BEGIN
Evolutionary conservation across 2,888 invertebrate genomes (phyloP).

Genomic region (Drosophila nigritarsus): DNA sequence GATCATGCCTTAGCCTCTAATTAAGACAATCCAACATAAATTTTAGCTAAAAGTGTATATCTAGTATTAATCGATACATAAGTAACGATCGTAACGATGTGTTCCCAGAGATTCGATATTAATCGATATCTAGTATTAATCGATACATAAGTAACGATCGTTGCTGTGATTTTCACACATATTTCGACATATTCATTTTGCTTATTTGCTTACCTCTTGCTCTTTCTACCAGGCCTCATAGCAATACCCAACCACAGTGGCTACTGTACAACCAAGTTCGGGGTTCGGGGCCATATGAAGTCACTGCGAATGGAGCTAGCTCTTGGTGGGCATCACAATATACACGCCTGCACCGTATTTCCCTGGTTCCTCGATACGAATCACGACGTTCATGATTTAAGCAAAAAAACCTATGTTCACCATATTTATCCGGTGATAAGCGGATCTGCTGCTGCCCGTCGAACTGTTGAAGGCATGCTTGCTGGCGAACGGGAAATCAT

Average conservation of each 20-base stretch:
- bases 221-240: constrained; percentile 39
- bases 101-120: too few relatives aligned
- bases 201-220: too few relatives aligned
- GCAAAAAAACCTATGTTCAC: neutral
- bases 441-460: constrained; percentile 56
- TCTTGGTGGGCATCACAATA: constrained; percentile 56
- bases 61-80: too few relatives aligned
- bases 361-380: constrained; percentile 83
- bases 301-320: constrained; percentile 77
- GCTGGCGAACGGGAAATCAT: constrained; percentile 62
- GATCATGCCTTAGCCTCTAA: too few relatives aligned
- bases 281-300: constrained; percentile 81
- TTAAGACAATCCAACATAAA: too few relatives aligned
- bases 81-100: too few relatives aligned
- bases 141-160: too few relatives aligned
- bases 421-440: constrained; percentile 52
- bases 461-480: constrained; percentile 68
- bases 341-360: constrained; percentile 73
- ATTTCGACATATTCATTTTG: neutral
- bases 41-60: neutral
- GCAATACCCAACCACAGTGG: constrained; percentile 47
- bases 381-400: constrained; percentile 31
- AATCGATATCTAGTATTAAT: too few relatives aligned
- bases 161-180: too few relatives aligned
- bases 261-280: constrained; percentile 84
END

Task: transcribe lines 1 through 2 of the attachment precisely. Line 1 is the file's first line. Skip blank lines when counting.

Evolutionary conservation across 2,888 invertebrate genomes (phyloP).

Genomic region (Drosophila nigritarsus): DNA sequence GATCATGCCTTAGCCTCTAATTAAGACAATCCAACATAAATTTTAGCTAAAAGTGTATATCTAGTATTAATCGATACATAAGTAACGATCGTAACGATGTGTTCCCAGAGATTCGATATTAATCGATATCTAGTATTAATCGATACATAAGTAACGATCGTTGCTGTGATTTTCACACATATTTCGACATATTCATTTTGCTTATTTGCTTACCTCTTGCTCTTTCTACCAGGCCTCATAGCAATACCCAACCACAGTGGCTACTGTACAACCAAGTTCGGGGTTCGGGGCCATATGAAGTCACTGCGAATGGAGCTAGCTCTTGGTGGGCATCACAATATACACGCCTGCACCGTATTTCCCTGGTTCCTCGATACGAATCACGACGTTCATGATTTAAGCAAAAAAACCTATGTTCACCATATTTATCCGGTGATAAGCGGATCTGCTGCTGCCCGTCGAACTGTTGAAGGCATGCTTGCTGGCGAACGGGAAATCAT